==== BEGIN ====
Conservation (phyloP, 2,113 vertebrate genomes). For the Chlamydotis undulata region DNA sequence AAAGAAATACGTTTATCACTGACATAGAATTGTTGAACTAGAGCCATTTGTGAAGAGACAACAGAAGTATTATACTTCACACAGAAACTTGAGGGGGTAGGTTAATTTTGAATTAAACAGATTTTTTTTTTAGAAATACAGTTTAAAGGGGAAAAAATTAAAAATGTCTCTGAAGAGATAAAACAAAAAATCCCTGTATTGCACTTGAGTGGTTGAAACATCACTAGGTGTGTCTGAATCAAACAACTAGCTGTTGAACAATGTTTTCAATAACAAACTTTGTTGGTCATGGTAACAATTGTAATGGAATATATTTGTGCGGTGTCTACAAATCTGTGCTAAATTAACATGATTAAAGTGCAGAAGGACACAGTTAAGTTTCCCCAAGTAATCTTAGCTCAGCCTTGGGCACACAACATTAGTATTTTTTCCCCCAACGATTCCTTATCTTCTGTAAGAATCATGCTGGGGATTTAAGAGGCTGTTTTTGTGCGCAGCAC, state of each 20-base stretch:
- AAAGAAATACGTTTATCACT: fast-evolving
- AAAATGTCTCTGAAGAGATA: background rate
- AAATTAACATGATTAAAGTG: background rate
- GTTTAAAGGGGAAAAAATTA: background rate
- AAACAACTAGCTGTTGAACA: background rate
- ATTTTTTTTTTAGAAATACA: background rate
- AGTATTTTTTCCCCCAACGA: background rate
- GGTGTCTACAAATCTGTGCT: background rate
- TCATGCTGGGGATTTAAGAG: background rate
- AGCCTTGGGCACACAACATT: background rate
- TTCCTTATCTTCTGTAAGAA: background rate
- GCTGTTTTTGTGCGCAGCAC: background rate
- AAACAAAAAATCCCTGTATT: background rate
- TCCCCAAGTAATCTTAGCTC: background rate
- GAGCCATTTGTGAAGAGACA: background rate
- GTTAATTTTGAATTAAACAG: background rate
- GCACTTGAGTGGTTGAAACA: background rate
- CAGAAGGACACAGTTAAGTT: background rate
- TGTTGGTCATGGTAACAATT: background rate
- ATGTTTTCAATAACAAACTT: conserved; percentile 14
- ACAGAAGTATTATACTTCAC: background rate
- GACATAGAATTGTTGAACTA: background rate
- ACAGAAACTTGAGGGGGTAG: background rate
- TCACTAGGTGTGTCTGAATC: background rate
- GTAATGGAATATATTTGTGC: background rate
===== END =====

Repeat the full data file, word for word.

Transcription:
Conservation (phyloP, 2,113 vertebrate genomes). For the Chlamydotis undulata region DNA sequence AAAGAAATACGTTTATCACTGACATAGAATTGTTGAACTAGAGCCATTTGTGAAGAGACAACAGAAGTATTATACTTCACACAGAAACTTGAGGGGGTAGGTTAATTTTGAATTAAACAGATTTTTTTTTTAGAAATACAGTTTAAAGGGGAAAAAATTAAAAATGTCTCTGAAGAGATAAAACAAAAAATCCCTGTATTGCACTTGAGTGGTTGAAACATCACTAGGTGTGTCTGAATCAAACAACTAGCTGTTGAACAATGTTTTCAATAACAAACTTTGTTGGTCATGGTAACAATTGTAATGGAATATATTTGTGCGGTGTCTACAAATCTGTGCTAAATTAACATGATTAAAGTGCAGAAGGACACAGTTAAGTTTCCCCAAGTAATCTTAGCTCAGCCTTGGGCACACAACATTAGTATTTTTTCCCCCAACGATTCCTTATCTTCTGTAAGAATCATGCTGGGGATTTAAGAGGCTGTTTTTGTGCGCAGCAC, state of each 20-base stretch:
- AAAGAAATACGTTTATCACT: fast-evolving
- AAAATGTCTCTGAAGAGATA: background rate
- AAATTAACATGATTAAAGTG: background rate
- GTTTAAAGGGGAAAAAATTA: background rate
- AAACAACTAGCTGTTGAACA: background rate
- ATTTTTTTTTTAGAAATACA: background rate
- AGTATTTTTTCCCCCAACGA: background rate
- GGTGTCTACAAATCTGTGCT: background rate
- TCATGCTGGGGATTTAAGAG: background rate
- AGCCTTGGGCACACAACATT: background rate
- TTCCTTATCTTCTGTAAGAA: background rate
- GCTGTTTTTGTGCGCAGCAC: background rate
- AAACAAAAAATCCCTGTATT: background rate
- TCCCCAAGTAATCTTAGCTC: background rate
- GAGCCATTTGTGAAGAGACA: background rate
- GTTAATTTTGAATTAAACAG: background rate
- GCACTTGAGTGGTTGAAACA: background rate
- CAGAAGGACACAGTTAAGTT: background rate
- TGTTGGTCATGGTAACAATT: background rate
- ATGTTTTCAATAACAAACTT: conserved; percentile 14
- ACAGAAGTATTATACTTCAC: background rate
- GACATAGAATTGTTGAACTA: background rate
- ACAGAAACTTGAGGGGGTAG: background rate
- TCACTAGGTGTGTCTGAATC: background rate
- GTAATGGAATATATTTGTGC: background rate